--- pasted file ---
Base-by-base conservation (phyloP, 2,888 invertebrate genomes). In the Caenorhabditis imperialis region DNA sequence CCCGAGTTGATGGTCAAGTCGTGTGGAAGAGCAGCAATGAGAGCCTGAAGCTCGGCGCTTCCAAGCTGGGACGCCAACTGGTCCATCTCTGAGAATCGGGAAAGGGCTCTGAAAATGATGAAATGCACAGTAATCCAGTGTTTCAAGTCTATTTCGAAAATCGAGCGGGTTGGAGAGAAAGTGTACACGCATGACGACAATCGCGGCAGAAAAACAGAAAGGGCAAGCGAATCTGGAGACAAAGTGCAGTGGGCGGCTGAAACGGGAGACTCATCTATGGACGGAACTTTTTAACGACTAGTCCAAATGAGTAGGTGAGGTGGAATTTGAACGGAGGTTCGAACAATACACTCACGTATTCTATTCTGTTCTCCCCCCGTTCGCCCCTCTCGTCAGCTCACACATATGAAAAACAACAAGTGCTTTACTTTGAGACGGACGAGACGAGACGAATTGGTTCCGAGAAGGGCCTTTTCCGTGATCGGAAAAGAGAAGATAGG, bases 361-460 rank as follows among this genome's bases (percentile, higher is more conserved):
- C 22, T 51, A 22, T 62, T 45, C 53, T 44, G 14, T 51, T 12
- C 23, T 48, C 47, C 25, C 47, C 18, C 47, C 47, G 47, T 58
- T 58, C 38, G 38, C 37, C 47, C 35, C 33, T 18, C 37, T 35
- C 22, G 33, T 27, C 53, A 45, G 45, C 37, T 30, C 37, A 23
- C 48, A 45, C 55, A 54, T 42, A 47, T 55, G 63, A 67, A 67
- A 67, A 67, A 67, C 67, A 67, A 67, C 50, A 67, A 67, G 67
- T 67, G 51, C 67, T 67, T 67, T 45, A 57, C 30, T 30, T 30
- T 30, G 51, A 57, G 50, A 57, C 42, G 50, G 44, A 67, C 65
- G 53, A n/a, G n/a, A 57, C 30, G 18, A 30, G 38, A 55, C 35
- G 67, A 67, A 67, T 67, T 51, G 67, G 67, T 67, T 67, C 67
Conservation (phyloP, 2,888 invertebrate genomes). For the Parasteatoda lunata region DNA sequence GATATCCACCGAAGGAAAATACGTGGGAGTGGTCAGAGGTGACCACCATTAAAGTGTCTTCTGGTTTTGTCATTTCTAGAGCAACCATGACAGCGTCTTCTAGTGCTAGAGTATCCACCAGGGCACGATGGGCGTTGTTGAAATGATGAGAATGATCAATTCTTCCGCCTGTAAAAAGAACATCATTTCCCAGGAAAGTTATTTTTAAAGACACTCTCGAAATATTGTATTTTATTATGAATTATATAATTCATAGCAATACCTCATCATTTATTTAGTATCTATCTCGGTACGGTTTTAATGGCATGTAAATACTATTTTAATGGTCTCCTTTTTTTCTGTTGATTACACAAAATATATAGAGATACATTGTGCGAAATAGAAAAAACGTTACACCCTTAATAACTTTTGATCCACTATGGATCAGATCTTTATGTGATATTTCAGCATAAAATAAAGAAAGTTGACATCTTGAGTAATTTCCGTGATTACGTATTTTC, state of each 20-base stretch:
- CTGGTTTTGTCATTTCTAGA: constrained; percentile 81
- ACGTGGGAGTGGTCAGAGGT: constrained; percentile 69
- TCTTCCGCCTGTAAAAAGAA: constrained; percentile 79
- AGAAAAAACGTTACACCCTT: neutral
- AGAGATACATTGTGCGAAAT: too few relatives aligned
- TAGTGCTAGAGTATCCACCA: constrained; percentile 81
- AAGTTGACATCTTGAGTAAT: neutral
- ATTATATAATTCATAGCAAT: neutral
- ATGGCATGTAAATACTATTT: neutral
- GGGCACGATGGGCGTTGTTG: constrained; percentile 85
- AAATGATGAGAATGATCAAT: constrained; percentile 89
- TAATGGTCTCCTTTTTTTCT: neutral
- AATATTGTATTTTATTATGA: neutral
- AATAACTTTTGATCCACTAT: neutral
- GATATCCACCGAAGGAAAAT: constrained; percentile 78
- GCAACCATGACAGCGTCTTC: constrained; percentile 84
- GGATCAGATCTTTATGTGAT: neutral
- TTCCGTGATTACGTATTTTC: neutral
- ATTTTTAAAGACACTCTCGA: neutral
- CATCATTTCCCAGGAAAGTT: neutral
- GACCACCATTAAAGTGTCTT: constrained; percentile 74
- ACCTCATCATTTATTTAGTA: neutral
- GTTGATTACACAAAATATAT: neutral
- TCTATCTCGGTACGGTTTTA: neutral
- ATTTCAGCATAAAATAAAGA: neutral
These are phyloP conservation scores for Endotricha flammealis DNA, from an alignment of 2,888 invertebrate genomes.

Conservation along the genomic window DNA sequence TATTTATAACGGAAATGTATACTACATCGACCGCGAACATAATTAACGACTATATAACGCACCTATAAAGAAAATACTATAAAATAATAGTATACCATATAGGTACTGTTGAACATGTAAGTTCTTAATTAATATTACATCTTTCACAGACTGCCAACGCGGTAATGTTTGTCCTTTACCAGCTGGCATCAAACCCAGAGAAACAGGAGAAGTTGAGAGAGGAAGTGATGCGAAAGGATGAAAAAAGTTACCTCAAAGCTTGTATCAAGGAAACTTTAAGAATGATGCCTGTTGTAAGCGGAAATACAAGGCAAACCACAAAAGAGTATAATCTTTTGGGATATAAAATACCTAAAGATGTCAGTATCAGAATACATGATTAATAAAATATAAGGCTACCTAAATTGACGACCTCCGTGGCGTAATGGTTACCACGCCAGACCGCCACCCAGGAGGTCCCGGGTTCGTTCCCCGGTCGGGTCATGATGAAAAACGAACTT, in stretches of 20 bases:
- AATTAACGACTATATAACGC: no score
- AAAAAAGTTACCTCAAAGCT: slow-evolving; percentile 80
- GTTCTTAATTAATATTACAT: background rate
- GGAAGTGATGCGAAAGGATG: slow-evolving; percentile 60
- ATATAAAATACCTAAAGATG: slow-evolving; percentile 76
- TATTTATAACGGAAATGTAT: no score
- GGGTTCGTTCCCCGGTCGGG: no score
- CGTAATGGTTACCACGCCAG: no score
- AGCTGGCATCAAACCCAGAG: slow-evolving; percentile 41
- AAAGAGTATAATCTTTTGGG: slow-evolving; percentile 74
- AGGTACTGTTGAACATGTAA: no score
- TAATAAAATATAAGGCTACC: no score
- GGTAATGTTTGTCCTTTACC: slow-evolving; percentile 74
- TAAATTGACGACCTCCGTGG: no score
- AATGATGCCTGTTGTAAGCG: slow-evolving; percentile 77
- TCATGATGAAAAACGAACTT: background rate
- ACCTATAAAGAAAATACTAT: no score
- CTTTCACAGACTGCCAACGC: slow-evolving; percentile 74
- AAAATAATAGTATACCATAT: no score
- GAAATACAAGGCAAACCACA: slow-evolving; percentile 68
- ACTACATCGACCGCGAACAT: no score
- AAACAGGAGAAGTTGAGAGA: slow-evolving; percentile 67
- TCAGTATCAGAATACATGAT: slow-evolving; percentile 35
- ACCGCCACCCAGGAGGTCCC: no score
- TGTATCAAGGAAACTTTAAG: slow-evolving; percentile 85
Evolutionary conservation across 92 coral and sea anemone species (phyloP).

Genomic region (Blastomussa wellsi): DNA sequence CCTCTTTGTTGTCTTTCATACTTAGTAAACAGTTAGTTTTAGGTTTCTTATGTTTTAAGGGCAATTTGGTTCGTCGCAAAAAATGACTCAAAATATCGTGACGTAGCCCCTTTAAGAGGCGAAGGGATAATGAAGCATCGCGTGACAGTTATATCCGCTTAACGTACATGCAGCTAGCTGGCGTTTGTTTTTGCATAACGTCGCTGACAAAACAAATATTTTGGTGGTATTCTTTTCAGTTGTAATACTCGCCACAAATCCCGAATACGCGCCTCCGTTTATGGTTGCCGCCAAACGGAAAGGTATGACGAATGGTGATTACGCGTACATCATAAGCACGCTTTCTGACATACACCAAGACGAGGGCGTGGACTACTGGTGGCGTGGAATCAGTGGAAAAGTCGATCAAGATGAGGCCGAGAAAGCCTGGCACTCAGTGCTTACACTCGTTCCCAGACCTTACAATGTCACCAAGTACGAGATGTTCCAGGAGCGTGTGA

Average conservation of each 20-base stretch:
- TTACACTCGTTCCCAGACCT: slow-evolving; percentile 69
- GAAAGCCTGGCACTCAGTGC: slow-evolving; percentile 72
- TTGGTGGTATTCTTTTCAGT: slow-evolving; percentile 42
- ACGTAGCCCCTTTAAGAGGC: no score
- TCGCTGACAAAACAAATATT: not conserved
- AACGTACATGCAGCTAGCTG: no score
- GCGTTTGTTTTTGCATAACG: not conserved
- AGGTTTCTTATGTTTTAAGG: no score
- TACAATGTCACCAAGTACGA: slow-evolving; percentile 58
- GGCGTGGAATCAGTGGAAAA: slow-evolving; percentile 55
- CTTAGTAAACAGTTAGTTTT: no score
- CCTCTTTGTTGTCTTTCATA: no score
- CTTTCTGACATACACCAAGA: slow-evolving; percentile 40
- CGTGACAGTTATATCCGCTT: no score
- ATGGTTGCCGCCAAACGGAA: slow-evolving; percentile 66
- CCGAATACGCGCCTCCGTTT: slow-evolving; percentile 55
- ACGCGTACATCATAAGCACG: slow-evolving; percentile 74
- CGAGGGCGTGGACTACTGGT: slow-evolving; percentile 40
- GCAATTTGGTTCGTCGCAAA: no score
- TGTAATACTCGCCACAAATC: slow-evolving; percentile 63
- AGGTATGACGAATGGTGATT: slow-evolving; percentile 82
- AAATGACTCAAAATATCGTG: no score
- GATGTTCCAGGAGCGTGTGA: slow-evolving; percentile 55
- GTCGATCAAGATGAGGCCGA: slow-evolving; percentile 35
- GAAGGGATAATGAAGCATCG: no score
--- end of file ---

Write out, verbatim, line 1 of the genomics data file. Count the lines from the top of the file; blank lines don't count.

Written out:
Base-by-base conservation (phyloP, 2,888 invertebrate genomes). In the Caenorhabditis imperialis region DNA sequence CCCGAGTTGATGGTCAAGTCGTGTGGAAGAGCAGCAATGAGAGCCTGAAGCTCGGCGCTTCCAAGCTGGGACGCCAACTGGTCCATCTCTGAGAATCGGGAAAGGGCTCTGAAAATGATGAAATGCACAGTAATCCAGTGTTTCAAGTCTATTTCGAAAATCGAGCGGGTTGGAGAGAAAGTGTACACGCATGACGACAATCGCGGCAGAAAAACAGAAAGGGCAAGCGAATCTGGAGACAAAGTGCAGTGGGCGGCTGAAACGGGAGACTCATCTATGGACGGAACTTTTTAACGACTAGTCCAAATGAGTAGGTGAGGTGGAATTTGAACGGAGGTTCGAACAATACACTCACGTATTCTATTCTGTTCTCCCCCCGTTCGCCCCTCTCGTCAGCTCACACATATGAAAAACAACAAGTGCTTTACTTTGAGACGGACGAGACGAGACGAATTGGTTCCGAGAAGGGCCTTTTCCGTGATCGGAAAAGAGAAGATAGG, bases 361-460 rank as follows among this genome's bases (percentile, higher is more conserved):